To use the DnD LitRPG analogy, going GA is like playing Baldur’s Gate and just getting out of Candlekeep. That means you have just unlocked your power and experience progression. GA is not the end of the lifecycle; it’s literally the beginning of the real game when the training wheels come off.

The Learning Enterprise

In the olden days of yore, when mobile tech was just coming into its own, many enterprise companies ignored the changing product landscape. Companies like SAP, Oracle, BMC Software, IBM, and many others have initially ignored the new “mobile movement.” Many product leaders at these companies were known for saying that “mobile is fine for ‘consumer’ tasks like email, shopping, and social media, but ‘real’ enterprise work was going to be done on their platforms for many more years without any significant changes.”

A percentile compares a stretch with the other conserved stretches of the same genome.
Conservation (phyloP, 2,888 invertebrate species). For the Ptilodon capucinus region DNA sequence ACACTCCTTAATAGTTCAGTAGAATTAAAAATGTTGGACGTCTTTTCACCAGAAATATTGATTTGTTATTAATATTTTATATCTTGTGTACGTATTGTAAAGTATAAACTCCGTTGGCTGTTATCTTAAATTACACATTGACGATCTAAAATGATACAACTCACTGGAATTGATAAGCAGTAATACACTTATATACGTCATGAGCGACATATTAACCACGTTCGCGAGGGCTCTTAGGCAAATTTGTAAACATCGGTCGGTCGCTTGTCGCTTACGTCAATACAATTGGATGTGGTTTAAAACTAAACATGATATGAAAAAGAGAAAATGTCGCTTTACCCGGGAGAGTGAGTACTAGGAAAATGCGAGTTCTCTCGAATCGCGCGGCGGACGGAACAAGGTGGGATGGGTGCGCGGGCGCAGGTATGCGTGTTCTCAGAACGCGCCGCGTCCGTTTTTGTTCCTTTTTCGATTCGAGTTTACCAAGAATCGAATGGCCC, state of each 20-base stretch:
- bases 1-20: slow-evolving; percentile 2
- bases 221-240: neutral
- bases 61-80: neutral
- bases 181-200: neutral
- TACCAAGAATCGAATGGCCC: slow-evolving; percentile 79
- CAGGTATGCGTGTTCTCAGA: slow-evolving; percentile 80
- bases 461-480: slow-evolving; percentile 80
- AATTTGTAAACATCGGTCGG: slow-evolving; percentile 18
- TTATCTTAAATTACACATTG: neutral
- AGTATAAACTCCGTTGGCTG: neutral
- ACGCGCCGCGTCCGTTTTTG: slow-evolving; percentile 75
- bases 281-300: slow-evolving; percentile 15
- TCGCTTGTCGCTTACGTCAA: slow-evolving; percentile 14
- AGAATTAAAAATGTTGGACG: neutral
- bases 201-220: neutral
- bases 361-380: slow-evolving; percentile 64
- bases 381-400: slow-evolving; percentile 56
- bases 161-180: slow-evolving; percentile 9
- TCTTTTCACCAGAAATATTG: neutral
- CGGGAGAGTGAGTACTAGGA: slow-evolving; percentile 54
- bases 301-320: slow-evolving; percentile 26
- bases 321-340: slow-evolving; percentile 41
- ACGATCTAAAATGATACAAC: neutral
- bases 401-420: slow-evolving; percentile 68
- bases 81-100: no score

How wrong they were. 

Mobile has very quickly changed the standard of usability, flow, ease of use, and even patterns of use of all software everywhere. Early adopters of “mobile first” thinking were also huge beneficiaries. Companies like Amazon and Salesforce have quickly recognized both the opportunity and the inevitability of this systemic product strategy change and have quickly adapted to create modular software designs and app markets that allow customers to purchase only what they wanted, configure new modules with a few clicks without writing any code, and pay only for what they used. It gave rise to cloud computing, multi-platform inter-operability, and vastly improved usability and a self-learning model for enterprise software consumers. This was a revolution that rocked the industry to its core. In order to survive, most enterprise companies have been forced to adapt to the same paradigm quite quickly, often in a matter of just a few years.